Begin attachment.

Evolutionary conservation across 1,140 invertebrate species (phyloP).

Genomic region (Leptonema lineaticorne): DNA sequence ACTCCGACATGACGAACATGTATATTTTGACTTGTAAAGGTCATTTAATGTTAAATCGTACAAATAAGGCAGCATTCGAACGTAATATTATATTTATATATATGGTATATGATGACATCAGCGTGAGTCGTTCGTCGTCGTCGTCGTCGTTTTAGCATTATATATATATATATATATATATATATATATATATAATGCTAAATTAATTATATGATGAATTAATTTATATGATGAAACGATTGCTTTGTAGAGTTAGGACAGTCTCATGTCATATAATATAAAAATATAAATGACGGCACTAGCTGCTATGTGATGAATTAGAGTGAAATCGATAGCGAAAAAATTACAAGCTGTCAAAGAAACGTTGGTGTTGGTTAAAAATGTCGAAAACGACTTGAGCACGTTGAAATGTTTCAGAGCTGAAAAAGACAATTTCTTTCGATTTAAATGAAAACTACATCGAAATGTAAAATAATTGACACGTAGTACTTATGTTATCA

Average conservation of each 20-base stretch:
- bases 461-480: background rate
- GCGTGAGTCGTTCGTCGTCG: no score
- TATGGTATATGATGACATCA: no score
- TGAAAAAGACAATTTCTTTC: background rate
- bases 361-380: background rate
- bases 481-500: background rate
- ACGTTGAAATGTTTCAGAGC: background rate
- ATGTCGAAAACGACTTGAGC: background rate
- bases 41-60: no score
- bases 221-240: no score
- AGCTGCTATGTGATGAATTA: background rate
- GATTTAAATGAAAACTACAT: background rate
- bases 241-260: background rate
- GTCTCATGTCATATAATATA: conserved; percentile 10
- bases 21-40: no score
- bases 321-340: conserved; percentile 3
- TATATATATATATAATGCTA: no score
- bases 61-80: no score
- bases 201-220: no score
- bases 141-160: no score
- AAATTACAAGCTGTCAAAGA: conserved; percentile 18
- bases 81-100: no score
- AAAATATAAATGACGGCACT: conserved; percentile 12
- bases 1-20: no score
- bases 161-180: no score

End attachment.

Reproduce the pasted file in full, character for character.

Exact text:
Evolutionary conservation across 1,140 invertebrate species (phyloP).

Genomic region (Leptonema lineaticorne): DNA sequence ACTCCGACATGACGAACATGTATATTTTGACTTGTAAAGGTCATTTAATGTTAAATCGTACAAATAAGGCAGCATTCGAACGTAATATTATATTTATATATATGGTATATGATGACATCAGCGTGAGTCGTTCGTCGTCGTCGTCGTCGTTTTAGCATTATATATATATATATATATATATATATATATATATAATGCTAAATTAATTATATGATGAATTAATTTATATGATGAAACGATTGCTTTGTAGAGTTAGGACAGTCTCATGTCATATAATATAAAAATATAAATGACGGCACTAGCTGCTATGTGATGAATTAGAGTGAAATCGATAGCGAAAAAATTACAAGCTGTCAAAGAAACGTTGGTGTTGGTTAAAAATGTCGAAAACGACTTGAGCACGTTGAAATGTTTCAGAGCTGAAAAAGACAATTTCTTTCGATTTAAATGAAAACTACATCGAAATGTAAAATAATTGACACGTAGTACTTATGTTATCA

Average conservation of each 20-base stretch:
- bases 461-480: background rate
- GCGTGAGTCGTTCGTCGTCG: no score
- TATGGTATATGATGACATCA: no score
- TGAAAAAGACAATTTCTTTC: background rate
- bases 361-380: background rate
- bases 481-500: background rate
- ACGTTGAAATGTTTCAGAGC: background rate
- ATGTCGAAAACGACTTGAGC: background rate
- bases 41-60: no score
- bases 221-240: no score
- AGCTGCTATGTGATGAATTA: background rate
- GATTTAAATGAAAACTACAT: background rate
- bases 241-260: background rate
- GTCTCATGTCATATAATATA: conserved; percentile 10
- bases 21-40: no score
- bases 321-340: conserved; percentile 3
- TATATATATATATAATGCTA: no score
- bases 61-80: no score
- bases 201-220: no score
- bases 141-160: no score
- AAATTACAAGCTGTCAAAGA: conserved; percentile 18
- bases 81-100: no score
- AAAATATAAATGACGGCACT: conserved; percentile 12
- bases 1-20: no score
- bases 161-180: no score